My guess is that a 100 years from now, when you meet Josh in heaven, you won’t ask which team he played soccer for in elementary school.

 * * *

By the way, at a young age and with reluctant permission from his father, Josh Waitzkin opted out of pursuing competitive chess in the manner it would take for him to excel. Instead Waitzkin took up several other interests. He became the world champion at some obscure martial art, began a foundation for underprivileged children, and authored multiple books on education. And he still plays a mean game of chess…but only for fun.

Clint Archer

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Clint has been the pastor of Hillcrest Baptist Church since 2005. He lives in Durban, South Africa with his wife and four kids.
  • Johnny

    Anything but football, where bodies are slammed around and tossed through the air like rag dolls. Everyone I know today who played football in their youth is living with a chronic pain as a result (bad back, bad knees). I’m in my middle ages, never played sports, and my back and neck are strong and pain-free. No regrets.
    Football is a stupid, dangerous and destructive game that no Christian in his right mind would participate in, let alone watch.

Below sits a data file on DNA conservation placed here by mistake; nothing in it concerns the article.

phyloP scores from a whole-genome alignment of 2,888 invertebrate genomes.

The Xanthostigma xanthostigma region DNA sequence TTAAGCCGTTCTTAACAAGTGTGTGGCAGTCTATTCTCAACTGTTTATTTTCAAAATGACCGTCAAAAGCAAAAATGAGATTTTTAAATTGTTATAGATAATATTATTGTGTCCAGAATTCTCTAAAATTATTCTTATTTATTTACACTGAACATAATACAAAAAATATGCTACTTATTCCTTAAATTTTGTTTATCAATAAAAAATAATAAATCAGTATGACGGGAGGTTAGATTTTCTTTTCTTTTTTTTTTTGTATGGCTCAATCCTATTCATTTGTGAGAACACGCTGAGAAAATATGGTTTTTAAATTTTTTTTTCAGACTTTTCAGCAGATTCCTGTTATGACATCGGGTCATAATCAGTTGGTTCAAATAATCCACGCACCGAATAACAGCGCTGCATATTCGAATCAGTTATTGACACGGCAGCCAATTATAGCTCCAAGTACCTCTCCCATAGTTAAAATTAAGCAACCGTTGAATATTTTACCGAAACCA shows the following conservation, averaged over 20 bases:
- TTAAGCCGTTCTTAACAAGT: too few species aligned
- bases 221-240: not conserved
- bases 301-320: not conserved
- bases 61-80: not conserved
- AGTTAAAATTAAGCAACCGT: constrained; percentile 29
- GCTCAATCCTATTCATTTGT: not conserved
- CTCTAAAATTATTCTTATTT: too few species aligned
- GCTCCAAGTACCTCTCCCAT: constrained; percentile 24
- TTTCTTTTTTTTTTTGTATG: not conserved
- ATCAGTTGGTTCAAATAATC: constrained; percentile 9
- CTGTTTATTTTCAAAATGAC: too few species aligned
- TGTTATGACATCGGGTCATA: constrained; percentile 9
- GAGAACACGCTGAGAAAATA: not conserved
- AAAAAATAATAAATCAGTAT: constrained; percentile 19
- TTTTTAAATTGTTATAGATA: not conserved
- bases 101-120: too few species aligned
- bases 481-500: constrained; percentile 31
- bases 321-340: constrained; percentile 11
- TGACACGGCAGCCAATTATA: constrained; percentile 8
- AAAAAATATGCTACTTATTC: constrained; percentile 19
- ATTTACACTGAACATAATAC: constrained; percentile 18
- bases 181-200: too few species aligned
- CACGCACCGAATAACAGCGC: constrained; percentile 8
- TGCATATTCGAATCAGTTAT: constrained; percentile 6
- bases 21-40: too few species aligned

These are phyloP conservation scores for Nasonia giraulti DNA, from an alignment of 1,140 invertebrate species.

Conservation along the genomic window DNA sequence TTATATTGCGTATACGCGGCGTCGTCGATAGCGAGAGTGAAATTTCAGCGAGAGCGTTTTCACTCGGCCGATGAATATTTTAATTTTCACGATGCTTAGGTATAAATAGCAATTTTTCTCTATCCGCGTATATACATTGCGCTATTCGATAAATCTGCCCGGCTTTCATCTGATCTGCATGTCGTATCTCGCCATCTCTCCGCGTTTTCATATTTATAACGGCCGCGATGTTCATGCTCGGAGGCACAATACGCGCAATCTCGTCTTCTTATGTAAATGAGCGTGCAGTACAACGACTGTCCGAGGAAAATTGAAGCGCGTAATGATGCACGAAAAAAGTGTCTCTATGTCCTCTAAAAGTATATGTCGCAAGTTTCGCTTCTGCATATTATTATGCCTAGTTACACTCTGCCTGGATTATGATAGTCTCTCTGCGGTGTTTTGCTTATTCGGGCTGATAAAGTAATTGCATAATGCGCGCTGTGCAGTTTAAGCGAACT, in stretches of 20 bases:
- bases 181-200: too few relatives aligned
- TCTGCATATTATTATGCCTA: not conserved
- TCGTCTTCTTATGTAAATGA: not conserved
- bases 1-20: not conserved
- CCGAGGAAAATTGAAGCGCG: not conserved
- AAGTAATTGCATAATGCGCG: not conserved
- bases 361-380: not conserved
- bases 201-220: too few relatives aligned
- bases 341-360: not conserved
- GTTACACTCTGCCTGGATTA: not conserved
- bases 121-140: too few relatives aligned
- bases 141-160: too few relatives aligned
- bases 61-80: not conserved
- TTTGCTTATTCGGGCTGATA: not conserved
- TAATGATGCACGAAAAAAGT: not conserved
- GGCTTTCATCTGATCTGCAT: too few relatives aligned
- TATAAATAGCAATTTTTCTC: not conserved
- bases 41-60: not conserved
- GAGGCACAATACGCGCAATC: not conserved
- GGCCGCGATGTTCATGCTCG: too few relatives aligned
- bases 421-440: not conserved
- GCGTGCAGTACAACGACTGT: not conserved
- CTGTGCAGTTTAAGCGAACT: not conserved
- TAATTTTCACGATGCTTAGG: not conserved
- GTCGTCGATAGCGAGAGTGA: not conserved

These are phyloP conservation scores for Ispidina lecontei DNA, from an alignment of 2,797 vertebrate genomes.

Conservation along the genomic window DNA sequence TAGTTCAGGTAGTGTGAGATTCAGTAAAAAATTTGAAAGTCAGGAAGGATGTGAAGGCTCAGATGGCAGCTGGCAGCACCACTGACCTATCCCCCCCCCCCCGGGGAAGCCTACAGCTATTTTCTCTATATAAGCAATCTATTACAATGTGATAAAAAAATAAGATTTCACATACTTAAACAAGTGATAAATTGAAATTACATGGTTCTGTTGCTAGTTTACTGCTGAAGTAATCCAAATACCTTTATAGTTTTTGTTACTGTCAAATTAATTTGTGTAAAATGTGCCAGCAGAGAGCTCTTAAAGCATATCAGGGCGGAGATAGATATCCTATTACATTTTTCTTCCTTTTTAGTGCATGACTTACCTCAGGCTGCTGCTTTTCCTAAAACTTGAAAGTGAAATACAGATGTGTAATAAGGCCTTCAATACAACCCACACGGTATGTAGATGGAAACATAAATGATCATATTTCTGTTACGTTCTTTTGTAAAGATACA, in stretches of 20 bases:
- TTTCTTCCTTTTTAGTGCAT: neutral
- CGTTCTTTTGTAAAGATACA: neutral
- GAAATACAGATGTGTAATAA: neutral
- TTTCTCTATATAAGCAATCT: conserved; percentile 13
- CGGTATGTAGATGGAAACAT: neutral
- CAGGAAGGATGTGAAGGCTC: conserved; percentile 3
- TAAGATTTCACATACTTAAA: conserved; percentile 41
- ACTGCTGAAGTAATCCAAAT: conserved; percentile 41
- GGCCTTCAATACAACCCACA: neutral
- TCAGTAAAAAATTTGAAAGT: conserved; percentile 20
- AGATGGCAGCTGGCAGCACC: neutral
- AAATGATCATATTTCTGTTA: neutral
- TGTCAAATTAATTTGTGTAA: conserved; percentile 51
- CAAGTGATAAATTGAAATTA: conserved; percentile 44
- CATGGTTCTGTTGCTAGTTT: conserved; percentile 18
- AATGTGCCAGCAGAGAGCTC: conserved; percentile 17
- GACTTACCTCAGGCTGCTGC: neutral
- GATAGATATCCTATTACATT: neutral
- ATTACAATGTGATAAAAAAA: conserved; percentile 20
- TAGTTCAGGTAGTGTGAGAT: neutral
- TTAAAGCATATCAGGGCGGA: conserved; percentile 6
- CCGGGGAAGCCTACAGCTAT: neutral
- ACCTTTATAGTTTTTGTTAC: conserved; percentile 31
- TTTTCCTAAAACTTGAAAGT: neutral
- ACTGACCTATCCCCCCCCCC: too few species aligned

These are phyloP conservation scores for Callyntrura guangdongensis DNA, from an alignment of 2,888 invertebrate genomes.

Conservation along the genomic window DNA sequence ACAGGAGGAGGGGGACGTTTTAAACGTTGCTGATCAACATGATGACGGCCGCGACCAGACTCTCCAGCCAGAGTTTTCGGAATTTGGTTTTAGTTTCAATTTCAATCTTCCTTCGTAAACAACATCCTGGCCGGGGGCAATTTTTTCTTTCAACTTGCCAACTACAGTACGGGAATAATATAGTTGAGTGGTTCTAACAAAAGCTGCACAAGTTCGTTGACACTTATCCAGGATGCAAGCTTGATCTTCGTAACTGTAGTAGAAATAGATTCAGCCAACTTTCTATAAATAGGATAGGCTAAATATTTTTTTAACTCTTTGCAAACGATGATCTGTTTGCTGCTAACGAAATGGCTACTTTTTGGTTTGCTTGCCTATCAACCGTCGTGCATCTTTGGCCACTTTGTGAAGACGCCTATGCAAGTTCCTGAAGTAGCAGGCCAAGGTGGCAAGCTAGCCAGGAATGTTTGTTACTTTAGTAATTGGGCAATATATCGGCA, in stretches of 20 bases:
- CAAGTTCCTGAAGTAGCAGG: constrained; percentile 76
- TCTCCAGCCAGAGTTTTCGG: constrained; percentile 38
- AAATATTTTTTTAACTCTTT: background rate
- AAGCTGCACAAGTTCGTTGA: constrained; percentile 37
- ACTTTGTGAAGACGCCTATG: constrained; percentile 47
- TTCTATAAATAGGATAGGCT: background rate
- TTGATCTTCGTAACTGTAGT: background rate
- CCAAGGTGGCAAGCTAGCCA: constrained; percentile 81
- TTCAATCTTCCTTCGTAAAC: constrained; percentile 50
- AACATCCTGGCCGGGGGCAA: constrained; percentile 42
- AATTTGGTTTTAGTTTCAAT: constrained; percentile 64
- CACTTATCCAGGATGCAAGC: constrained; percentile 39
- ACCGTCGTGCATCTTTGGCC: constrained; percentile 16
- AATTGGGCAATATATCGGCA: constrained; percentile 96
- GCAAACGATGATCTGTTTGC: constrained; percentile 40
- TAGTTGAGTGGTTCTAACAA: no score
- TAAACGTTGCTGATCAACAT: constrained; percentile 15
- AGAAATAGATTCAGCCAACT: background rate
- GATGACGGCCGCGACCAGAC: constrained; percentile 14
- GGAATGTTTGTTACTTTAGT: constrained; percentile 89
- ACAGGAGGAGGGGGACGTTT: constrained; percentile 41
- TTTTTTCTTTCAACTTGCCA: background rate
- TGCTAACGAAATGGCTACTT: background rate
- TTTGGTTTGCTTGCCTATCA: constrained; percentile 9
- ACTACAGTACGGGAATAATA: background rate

• Um, ok. And while we’re sharing pet peeves, it might be time for Americans to reconsider the name of that game; the rest of the world uses ‘football’ to refer to a game played exclusively with the foot and a ball, so I think we have dibs on the nomenclature. Bodyslamball, maybe?

      • Sir Aaron

        Because Americans know that the “football” the other countries play isn’t really a sport. 😉

    • RickA99

      The Lord tests the righteous and the wicked,
      And the one who loves violence His soul hates. (Psalm 11:5 NASB)

      • I always though that verse was talking about MMA and WWF.

        • jeff

          Speaking of MMA, what is/are your thoughts(biblical counsel) on being entertained by or participating in MMA, UFC, or boxing? These sports are brutal to be sure. I am not a big fan of MMA or UFC but I do enjoy a good boxing match. UFC is a little too harsh for me though boxing is, obviously, quite gruesome itself. Primarily my question pertains to boxing. Is it sinful to participate in or watch boxing? I know there are better options for entertainment and certainly more important things to do with our time. My current position is that I don’t think God would condemn it outright. I think the feminization of the modern Western male may be what causes some Christians(like Johnny above, no offence intended) to condemn all contact sports. Thanks.

          • Matthew

            I’ll just say one more thing before Clint’s post comments get totally off track.